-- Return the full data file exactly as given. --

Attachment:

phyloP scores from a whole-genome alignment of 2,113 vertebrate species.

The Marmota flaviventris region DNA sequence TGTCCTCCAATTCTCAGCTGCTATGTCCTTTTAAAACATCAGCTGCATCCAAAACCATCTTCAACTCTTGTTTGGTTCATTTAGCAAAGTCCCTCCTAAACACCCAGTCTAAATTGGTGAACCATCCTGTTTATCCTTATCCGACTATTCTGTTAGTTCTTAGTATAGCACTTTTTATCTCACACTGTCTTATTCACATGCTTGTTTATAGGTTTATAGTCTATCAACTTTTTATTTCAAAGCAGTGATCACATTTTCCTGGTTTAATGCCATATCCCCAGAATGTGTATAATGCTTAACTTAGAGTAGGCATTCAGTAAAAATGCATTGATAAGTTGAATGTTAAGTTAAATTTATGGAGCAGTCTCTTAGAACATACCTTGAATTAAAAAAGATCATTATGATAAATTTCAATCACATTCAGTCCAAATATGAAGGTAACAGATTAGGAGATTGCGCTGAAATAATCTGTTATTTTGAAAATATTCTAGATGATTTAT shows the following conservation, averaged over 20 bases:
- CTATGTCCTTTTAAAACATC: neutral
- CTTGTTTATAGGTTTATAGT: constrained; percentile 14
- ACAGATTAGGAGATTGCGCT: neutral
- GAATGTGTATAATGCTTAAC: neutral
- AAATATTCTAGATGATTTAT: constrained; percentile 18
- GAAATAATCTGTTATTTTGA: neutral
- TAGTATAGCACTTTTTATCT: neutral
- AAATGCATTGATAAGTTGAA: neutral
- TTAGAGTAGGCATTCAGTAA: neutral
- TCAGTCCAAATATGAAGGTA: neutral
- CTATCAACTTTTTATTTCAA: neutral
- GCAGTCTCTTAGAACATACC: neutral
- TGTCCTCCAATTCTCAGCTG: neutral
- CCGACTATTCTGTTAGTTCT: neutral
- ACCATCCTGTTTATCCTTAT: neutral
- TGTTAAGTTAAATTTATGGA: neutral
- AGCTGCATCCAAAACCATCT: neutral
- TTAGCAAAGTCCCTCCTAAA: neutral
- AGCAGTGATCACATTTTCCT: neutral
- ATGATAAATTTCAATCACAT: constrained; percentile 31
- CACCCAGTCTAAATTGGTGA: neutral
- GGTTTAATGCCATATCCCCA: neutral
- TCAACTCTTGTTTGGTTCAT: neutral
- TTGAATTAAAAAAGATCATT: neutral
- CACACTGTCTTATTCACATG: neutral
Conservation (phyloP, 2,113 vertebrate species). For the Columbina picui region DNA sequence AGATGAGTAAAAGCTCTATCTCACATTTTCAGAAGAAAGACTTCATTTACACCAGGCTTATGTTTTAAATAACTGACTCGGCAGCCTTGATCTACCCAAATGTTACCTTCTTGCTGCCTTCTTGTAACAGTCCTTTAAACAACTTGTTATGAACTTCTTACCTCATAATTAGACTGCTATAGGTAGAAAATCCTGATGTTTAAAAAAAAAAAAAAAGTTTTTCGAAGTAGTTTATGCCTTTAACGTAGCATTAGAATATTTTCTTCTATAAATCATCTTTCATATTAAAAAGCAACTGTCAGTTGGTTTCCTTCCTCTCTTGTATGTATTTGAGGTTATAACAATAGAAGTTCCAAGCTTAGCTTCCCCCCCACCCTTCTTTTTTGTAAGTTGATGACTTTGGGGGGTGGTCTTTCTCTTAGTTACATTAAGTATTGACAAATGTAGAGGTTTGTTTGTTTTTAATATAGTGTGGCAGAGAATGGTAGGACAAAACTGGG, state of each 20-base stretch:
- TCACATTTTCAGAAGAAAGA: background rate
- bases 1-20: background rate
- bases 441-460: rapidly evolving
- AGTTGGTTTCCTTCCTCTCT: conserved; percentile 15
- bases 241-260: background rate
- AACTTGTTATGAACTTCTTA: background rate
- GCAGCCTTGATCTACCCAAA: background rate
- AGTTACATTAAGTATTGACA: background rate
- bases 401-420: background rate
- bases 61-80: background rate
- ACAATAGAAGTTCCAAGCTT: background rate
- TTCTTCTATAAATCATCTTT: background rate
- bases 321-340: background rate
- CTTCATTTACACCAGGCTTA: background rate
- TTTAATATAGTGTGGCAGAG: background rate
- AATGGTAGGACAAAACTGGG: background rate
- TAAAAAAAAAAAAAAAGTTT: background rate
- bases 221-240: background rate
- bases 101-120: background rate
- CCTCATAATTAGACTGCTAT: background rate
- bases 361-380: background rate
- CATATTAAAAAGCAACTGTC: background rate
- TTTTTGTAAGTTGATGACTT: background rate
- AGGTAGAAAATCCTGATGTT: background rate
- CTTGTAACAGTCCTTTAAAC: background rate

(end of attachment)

phyloP scores from a whole-genome alignment of 2,113 vertebrate species.

The Marmota flaviventris region DNA sequence TGTCCTCCAATTCTCAGCTGCTATGTCCTTTTAAAACATCAGCTGCATCCAAAACCATCTTCAACTCTTGTTTGGTTCATTTAGCAAAGTCCCTCCTAAACACCCAGTCTAAATTGGTGAACCATCCTGTTTATCCTTATCCGACTATTCTGTTAGTTCTTAGTATAGCACTTTTTATCTCACACTGTCTTATTCACATGCTTGTTTATAGGTTTATAGTCTATCAACTTTTTATTTCAAAGCAGTGATCACATTTTCCTGGTTTAATGCCATATCCCCAGAATGTGTATAATGCTTAACTTAGAGTAGGCATTCAGTAAAAATGCATTGATAAGTTGAATGTTAAGTTAAATTTATGGAGCAGTCTCTTAGAACATACCTTGAATTAAAAAAGATCATTATGATAAATTTCAATCACATTCAGTCCAAATATGAAGGTAACAGATTAGGAGATTGCGCTGAAATAATCTGTTATTTTGAAAATATTCTAGATGATTTAT shows the following conservation, averaged over 20 bases:
- CTATGTCCTTTTAAAACATC: neutral
- CTTGTTTATAGGTTTATAGT: constrained; percentile 14
- ACAGATTAGGAGATTGCGCT: neutral
- GAATGTGTATAATGCTTAAC: neutral
- AAATATTCTAGATGATTTAT: constrained; percentile 18
- GAAATAATCTGTTATTTTGA: neutral
- TAGTATAGCACTTTTTATCT: neutral
- AAATGCATTGATAAGTTGAA: neutral
- TTAGAGTAGGCATTCAGTAA: neutral
- TCAGTCCAAATATGAAGGTA: neutral
- CTATCAACTTTTTATTTCAA: neutral
- GCAGTCTCTTAGAACATACC: neutral
- TGTCCTCCAATTCTCAGCTG: neutral
- CCGACTATTCTGTTAGTTCT: neutral
- ACCATCCTGTTTATCCTTAT: neutral
- TGTTAAGTTAAATTTATGGA: neutral
- AGCTGCATCCAAAACCATCT: neutral
- TTAGCAAAGTCCCTCCTAAA: neutral
- AGCAGTGATCACATTTTCCT: neutral
- ATGATAAATTTCAATCACAT: constrained; percentile 31
- CACCCAGTCTAAATTGGTGA: neutral
- GGTTTAATGCCATATCCCCA: neutral
- TCAACTCTTGTTTGGTTCAT: neutral
- TTGAATTAAAAAAGATCATT: neutral
- CACACTGTCTTATTCACATG: neutral
Conservation (phyloP, 2,113 vertebrate species). For the Columbina picui region DNA sequence AGATGAGTAAAAGCTCTATCTCACATTTTCAGAAGAAAGACTTCATTTACACCAGGCTTATGTTTTAAATAACTGACTCGGCAGCCTTGATCTACCCAAATGTTACCTTCTTGCTGCCTTCTTGTAACAGTCCTTTAAACAACTTGTTATGAACTTCTTACCTCATAATTAGACTGCTATAGGTAGAAAATCCTGATGTTTAAAAAAAAAAAAAAAGTTTTTCGAAGTAGTTTATGCCTTTAACGTAGCATTAGAATATTTTCTTCTATAAATCATCTTTCATATTAAAAAGCAACTGTCAGTTGGTTTCCTTCCTCTCTTGTATGTATTTGAGGTTATAACAATAGAAGTTCCAAGCTTAGCTTCCCCCCCACCCTTCTTTTTTGTAAGTTGATGACTTTGGGGGGTGGTCTTTCTCTTAGTTACATTAAGTATTGACAAATGTAGAGGTTTGTTTGTTTTTAATATAGTGTGGCAGAGAATGGTAGGACAAAACTGGG, state of each 20-base stretch:
- TCACATTTTCAGAAGAAAGA: background rate
- bases 1-20: background rate
- bases 441-460: rapidly evolving
- AGTTGGTTTCCTTCCTCTCT: conserved; percentile 15
- bases 241-260: background rate
- AACTTGTTATGAACTTCTTA: background rate
- GCAGCCTTGATCTACCCAAA: background rate
- AGTTACATTAAGTATTGACA: background rate
- bases 401-420: background rate
- bases 61-80: background rate
- ACAATAGAAGTTCCAAGCTT: background rate
- TTCTTCTATAAATCATCTTT: background rate
- bases 321-340: background rate
- CTTCATTTACACCAGGCTTA: background rate
- TTTAATATAGTGTGGCAGAG: background rate
- AATGGTAGGACAAAACTGGG: background rate
- TAAAAAAAAAAAAAAAGTTT: background rate
- bases 221-240: background rate
- bases 101-120: background rate
- CCTCATAATTAGACTGCTAT: background rate
- bases 361-380: background rate
- CATATTAAAAAGCAACTGTC: background rate
- TTTTTGTAAGTTGATGACTT: background rate
- AGGTAGAAAATCCTGATGTT: background rate
- CTTGTAACAGTCCTTTAAAC: background rate